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Domestic Interior

Stephanie Brown

These poems describe the private and sometimes secret spaces of marriage, parenthood, and knowledge.

The Double Truth Cover

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The Double Truth

Chard deNiord

The Double Truth is a collection of poems that arc from myth to history, knowledge to mystery, Eros to natural love, animals to human beings, then back in an alternating poetic current that betrays a speaker who is at once a privileged witness of her time and a diachronic amalgam of voices that are as imagined as they are real in their anonymous legacy.

Electing Chavez Cover

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Electing Chavez

The Business of Anti-neoliberal Politics in Venezuela

Leslie C. Gates

Venezuela's Hugo Chávez was the first anti-neoliberal presidential candidate to win in the region. Electing Chávez examines the circumstances that facilitated this pivotal election. By 1998, Venezuela had been rocked by two major scandals-the exchange rate incidents of the 1980s and the banking crisis of 1994-and had suffered rising social inequality. These events created a deep-seated distrust of establishment politicians. Chávez's 1998 victory, however, was far from inevitable. Other presidential candidates also stood against corruption and promised a clean break from politics as usual. Moreover, business opposition to Chávez's anti-neoliberal candidacy should have convinced voters that his victory would provoke a downward economic spiral. In Electing Chávez, Leslie C. Gates examines how Chávez won over voters and even obtained the secret allegiance of a group of business “elite outliers,” with a reinterpretation of the relationship between business and the state during Venezuela's era of two-party dominance (1959-1998). Through extensive research on corruption and the backgrounds of political leaders, Gates tracks the rise of business-related corruption scandals and documents how business became identified with Venezuela's political establishment. These trends undermined the public's trust in business and converted business opposition into an asset for Chávez. This long history of business-tied politicians and the scandals they often provoked also framed the decisions of elite outliers. As Gates reveals, elite outliers supported Chávez despite his anti-neoliberal stance because they feared that the success of Chávez's main rival would deny them access to Venezuela's powerful oil state.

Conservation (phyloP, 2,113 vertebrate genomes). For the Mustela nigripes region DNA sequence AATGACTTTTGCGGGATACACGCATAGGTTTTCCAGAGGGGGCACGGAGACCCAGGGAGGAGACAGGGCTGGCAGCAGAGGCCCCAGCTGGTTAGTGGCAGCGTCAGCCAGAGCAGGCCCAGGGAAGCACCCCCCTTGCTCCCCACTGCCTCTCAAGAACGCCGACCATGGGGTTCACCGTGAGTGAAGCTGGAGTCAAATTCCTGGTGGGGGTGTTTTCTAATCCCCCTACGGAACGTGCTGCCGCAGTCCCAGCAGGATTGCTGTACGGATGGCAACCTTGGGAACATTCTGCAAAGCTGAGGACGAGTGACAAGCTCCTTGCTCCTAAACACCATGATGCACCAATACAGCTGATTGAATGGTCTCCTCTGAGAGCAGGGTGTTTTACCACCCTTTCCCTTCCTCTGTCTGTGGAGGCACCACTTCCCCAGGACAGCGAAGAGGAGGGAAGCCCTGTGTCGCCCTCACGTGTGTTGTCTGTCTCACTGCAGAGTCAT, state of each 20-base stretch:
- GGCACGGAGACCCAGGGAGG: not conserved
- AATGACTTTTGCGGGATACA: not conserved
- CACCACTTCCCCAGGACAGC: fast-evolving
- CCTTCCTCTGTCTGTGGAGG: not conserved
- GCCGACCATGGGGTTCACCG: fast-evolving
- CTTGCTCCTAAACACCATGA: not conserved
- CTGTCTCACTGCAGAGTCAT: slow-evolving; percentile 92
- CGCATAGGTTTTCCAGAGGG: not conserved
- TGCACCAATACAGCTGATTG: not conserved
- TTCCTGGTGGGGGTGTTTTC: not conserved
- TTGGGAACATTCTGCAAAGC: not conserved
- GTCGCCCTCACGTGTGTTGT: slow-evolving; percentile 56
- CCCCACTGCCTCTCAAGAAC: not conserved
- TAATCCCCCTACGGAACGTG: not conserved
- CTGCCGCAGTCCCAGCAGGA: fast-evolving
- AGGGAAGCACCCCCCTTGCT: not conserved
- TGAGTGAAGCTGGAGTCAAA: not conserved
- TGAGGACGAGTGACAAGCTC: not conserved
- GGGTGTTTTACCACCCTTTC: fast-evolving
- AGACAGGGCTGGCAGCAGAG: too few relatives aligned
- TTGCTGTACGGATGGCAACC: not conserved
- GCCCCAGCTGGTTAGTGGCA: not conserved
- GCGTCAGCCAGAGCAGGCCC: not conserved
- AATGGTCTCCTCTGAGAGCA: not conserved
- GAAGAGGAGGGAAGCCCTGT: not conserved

The Endarkenment Cover

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The Endarkenment

Jeffrey McDaniel

The poet employs colloquial diction, references pop and classical culture, and travels at 1000 miles per hour in his fourth collection. For those who think contemporary poetry is about abject confessions, vacation in Provence and opaque ‘academicisms,’ McDaniel is an intro to a new world.

Energy Capitals Cover

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Energy Capitals

Local Impact, Global Influence

edited by Joseph A. Pratt, Martin V. Melosi, and Kathleen A. Brosnan

Fossil fuels propelled industries and nations into the modern age and continue to powerfully influence economies and politics today. As Energy Capitals demonstrates, the discovery and exploitation of fossil fuels has proven to be a mixed blessing in many of the cities and regions where it has occurred. With case studies from the United States, Canada, Mexico, Norway, Africa, and Australia, this volume views a range of older and more recent energy capitals, contrasts their evolutions, and explores why some capitals were able to influence global trends in energy production and distribution while others failed to control even their own destinies.

Equality and Revolution Cover

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Equality and Revolution

Women's Rights in the Russian Empire, 1905-1917

Rochelle Goldberg Ruthchild

The volume offers a fascinating profile of this planned community in two parts. The first examines Levittown from the inside, including oral histories of residents recalling how Levittown shaped their lives. The second part of the book views Levittown from the outside. Contributors consider the community's place in planning and architectural history and the Levitts' strategies for the mass production of housing. Bringing together some of the top scholars in architectural history, American studies, and landscape studies, Second Suburb explores the surprisingly rich interplay of design, technology, and social response that marks the emergence and maturation of an exceptionally potent rendition of the American Dream.

The Essential Etheridge Knight Cover

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The Essential Etheridge Knight

by Etheridge Knight

The Essential Etheridge Knight is a selection of the best work by one of the country's most prominent and liveliest poets It brings together poems from Knight's previously published books and a section of new poems.